The analysis above considers intercept-resend and cloning based attacks. The photon-number-splitting (PNS) attack is yet another possibility when the protocol uses imperfect single-photon sources. In our protocol, weak coherent pulses (WCPs) are used for realizing approximate single photon pulses. For small values of photon-number expectation values, a WCP contains either zero or one photon most of the times. However, the pulse may still contain multiple photons with a non-zero probability. In this situation, Eve can split one photon off a multi-photon signal, without disturbing the polarization or the spatial structure of the signal [38, 39, 40]. Eve can measure her photon after basis reconciliation and obtain complete information without causing any error in the signal.

The PNS attacks pose a more serious threat in the presence of loss. In this situation, Eve can, in principle, replace the lossy channel with a perfect quantum channel and only transmit to Bob the signals of her choice. An inequality has been developed in [41] that serves as a necessary condition for security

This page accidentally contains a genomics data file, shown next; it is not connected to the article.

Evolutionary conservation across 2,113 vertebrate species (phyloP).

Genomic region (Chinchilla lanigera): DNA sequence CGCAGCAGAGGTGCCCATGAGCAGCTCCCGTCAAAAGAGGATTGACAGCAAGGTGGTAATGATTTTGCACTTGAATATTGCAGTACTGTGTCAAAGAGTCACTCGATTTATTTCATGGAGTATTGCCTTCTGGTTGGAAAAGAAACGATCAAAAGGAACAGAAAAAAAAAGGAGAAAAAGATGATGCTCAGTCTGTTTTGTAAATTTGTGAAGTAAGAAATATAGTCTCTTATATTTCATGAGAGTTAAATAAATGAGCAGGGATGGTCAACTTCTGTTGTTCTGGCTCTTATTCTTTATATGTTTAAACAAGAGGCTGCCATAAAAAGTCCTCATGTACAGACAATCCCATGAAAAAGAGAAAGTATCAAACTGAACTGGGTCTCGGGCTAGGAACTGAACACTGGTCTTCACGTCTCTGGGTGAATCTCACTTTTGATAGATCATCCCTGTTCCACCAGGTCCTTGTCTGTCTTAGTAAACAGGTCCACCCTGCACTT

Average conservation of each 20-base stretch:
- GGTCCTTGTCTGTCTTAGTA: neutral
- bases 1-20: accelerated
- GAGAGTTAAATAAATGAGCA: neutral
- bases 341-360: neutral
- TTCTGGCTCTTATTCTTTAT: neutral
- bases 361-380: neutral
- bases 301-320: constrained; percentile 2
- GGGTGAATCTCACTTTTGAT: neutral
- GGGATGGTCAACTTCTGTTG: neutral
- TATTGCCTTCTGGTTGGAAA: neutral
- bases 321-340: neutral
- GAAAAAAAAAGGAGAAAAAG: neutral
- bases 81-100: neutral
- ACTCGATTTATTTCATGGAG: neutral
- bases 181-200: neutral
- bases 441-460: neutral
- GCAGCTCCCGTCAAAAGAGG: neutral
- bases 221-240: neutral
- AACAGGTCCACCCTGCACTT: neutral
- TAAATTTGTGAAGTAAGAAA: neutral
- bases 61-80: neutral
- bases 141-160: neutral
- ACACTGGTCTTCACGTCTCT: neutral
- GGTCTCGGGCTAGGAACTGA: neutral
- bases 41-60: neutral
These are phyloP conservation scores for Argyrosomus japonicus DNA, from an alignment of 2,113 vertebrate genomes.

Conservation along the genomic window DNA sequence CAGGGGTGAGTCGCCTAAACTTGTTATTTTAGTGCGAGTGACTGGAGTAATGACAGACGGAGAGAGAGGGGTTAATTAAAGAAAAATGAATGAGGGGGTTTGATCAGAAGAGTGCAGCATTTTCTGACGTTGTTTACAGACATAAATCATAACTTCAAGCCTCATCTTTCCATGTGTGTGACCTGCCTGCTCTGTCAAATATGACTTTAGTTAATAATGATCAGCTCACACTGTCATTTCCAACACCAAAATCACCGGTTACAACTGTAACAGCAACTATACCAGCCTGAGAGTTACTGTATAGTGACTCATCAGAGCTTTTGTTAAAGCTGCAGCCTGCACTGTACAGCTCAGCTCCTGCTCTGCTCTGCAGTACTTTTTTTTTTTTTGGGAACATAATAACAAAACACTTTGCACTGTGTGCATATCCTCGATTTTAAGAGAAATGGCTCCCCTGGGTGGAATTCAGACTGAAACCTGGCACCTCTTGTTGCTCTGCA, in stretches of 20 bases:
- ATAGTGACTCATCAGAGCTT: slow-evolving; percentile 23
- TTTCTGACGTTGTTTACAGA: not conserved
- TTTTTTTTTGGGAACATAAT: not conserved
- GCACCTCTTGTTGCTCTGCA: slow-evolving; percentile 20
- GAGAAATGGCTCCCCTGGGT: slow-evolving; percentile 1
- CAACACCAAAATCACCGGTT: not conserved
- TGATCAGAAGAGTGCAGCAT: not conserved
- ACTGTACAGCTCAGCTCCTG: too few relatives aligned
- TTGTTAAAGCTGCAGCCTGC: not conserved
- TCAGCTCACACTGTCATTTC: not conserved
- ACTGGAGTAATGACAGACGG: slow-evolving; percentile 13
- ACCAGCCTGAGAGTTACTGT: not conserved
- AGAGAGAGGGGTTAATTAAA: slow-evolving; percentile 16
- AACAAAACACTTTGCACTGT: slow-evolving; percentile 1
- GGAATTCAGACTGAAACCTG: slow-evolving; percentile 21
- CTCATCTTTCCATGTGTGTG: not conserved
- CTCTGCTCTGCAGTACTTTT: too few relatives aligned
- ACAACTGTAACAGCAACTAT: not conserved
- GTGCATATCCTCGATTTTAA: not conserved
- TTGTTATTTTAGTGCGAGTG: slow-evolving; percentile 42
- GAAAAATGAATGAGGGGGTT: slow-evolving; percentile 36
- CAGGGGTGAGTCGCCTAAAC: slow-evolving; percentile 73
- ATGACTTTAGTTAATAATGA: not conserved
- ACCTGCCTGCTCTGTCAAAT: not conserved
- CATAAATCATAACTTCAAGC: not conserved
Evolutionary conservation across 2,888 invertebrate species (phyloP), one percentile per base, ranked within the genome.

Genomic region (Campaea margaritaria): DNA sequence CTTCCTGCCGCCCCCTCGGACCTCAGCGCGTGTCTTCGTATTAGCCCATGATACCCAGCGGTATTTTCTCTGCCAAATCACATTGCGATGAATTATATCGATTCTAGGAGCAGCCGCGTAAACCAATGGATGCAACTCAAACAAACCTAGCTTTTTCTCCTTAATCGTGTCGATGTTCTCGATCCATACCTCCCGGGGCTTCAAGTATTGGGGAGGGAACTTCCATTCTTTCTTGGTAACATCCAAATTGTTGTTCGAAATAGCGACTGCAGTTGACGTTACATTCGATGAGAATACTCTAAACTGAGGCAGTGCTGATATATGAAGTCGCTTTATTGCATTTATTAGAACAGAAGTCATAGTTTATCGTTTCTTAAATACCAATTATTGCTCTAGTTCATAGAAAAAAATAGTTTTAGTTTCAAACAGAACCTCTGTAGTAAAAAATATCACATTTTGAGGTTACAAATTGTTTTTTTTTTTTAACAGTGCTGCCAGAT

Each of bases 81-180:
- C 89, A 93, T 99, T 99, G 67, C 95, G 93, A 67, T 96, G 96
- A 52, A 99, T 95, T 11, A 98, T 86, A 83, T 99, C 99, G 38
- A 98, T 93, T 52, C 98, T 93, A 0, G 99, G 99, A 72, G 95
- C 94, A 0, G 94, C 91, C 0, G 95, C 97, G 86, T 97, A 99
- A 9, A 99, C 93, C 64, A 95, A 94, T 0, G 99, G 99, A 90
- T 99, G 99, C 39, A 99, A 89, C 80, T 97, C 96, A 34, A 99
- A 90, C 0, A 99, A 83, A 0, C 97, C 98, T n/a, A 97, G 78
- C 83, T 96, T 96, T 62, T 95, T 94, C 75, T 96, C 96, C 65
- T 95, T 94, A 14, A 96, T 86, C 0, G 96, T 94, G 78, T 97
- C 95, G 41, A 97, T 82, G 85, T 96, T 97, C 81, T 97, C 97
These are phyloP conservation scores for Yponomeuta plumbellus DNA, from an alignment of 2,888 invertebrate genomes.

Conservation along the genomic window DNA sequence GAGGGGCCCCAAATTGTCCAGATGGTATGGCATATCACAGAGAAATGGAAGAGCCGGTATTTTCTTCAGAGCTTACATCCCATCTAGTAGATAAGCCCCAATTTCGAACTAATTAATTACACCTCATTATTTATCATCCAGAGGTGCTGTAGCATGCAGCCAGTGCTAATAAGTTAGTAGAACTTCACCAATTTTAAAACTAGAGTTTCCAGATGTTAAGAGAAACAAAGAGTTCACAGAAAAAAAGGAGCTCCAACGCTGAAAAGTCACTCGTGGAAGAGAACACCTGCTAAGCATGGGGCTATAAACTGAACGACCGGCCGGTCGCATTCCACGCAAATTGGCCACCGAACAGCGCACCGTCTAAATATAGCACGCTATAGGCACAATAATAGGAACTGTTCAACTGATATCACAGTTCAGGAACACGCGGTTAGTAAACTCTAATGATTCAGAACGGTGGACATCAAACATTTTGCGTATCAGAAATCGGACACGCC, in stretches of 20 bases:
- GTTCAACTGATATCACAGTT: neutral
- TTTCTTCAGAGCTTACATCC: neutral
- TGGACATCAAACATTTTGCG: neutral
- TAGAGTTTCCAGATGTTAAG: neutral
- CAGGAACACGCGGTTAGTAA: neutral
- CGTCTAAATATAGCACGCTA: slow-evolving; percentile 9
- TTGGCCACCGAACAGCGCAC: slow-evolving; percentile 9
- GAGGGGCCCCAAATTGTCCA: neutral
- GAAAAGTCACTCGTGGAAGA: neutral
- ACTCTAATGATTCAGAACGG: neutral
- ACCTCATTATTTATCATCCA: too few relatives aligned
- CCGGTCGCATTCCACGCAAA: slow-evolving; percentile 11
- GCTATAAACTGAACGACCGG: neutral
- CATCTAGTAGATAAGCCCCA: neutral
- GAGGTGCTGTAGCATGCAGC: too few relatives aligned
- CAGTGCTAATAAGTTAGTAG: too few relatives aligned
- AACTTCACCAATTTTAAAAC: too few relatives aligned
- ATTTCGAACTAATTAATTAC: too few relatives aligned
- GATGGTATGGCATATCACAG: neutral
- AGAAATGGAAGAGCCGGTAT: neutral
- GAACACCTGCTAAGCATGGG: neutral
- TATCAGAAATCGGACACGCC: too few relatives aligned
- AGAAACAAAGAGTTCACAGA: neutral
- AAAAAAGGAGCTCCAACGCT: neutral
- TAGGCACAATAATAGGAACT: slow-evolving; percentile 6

(10)

Here, is the total probability of detection events for Bob, and is the probability of having a pulse with multi-photons. For a coherent state with an average photon number o f , we have , and consequently

(11)

The total probability of detection events can be calculated by considering the signal detection events and the detector dark counts

(12)

Using the parameters for our experiments we have and . It can be see that and hence security against PNS attacks cannot be guaranteed in our current implementation. We discuss the possible approaches for providing security against PNS attacks in the following section.

4 Steps towards practical QKD with OAM modes

The secure key rate of a QKD system is considered as the ultimate metric for quantifying its performance. In the above sections we described how a high-dimensional encoding scheme such as that of OAM can potentially benefit the secure key rate of QKD protocols. While our experiment provides significant improvements in realizing OAM-based QKD, several challenges need to be addressed before such a protocol can be employed for practical applications. In addition to a high secure key rate, a free-space QKD link needs to provide reliable long distance operation, efficient classical post-processing, ease of alignment, and a rigorous security analysis considering the finite size of practical keys. While some of these requirements can be achieved by increasing the degree of sophistication of the system or through the use of state-of-the-art technology, there is still need for theoretical and experimental research before a full demonstration can be performed. Below, we address some of the current experimental limitations.

Fast key generation: